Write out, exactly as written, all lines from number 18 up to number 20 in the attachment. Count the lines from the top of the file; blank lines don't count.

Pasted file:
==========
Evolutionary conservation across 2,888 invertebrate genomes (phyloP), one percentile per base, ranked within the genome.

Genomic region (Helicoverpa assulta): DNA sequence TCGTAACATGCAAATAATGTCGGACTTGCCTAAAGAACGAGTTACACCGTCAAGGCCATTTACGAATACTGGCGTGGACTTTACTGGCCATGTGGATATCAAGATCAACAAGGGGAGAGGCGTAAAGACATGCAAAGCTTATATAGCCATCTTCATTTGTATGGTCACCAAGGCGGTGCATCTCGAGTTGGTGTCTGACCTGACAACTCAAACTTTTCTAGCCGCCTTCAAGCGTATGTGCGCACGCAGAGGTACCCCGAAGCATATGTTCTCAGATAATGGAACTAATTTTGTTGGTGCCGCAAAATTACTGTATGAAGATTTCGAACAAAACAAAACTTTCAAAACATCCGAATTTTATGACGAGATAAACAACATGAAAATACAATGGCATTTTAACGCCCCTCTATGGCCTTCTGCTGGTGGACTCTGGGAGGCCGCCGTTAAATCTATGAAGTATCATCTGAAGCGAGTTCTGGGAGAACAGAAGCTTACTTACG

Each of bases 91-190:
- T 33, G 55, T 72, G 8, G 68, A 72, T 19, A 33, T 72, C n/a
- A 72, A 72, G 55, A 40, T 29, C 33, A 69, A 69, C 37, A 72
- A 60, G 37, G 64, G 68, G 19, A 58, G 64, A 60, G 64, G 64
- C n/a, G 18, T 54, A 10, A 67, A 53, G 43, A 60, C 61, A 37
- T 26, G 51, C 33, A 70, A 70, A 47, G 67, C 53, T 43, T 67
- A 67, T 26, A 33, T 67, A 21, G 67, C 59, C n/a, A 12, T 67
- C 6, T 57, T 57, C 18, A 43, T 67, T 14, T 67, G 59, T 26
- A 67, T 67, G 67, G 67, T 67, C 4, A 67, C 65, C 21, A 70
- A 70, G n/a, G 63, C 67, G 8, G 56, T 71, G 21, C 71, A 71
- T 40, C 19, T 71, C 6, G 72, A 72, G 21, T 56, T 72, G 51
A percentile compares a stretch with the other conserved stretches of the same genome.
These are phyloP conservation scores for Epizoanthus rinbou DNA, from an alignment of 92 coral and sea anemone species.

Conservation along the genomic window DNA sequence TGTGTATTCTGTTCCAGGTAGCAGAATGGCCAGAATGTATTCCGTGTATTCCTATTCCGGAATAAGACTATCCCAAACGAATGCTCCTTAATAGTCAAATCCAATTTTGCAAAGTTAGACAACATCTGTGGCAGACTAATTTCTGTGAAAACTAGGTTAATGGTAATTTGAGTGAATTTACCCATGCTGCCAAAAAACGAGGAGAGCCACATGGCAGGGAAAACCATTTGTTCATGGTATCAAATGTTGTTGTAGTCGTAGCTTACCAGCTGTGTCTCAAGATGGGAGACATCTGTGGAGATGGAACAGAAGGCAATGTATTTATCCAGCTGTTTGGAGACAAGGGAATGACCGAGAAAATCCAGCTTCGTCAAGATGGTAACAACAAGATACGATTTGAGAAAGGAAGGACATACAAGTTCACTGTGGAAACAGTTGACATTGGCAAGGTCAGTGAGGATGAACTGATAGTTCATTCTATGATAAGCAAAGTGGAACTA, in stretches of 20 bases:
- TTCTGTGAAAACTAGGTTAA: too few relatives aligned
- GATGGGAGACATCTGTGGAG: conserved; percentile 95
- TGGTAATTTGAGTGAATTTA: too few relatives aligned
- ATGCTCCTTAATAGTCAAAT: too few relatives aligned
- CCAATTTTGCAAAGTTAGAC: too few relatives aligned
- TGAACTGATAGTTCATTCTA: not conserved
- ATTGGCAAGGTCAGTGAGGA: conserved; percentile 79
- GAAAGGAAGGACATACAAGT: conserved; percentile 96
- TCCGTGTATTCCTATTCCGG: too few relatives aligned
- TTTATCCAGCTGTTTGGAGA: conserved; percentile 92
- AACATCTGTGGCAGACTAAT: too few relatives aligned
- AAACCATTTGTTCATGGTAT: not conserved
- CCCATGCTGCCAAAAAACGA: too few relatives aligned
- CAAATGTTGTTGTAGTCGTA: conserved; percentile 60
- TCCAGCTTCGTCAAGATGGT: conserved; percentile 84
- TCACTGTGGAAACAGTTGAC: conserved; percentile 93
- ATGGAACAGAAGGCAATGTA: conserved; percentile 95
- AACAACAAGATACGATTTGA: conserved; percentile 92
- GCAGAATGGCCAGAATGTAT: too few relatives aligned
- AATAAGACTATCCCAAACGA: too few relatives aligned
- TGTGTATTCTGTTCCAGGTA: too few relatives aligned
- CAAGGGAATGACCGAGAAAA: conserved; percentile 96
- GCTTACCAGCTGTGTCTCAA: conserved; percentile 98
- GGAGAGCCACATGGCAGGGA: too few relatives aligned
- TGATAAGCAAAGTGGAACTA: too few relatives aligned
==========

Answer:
- GATGGGAGACATCTGTGGAG: conserved; percentile 95
- TGGTAATTTGAGTGAATTTA: too few relatives aligned
- ATGCTCCTTAATAGTCAAAT: too few relatives aligned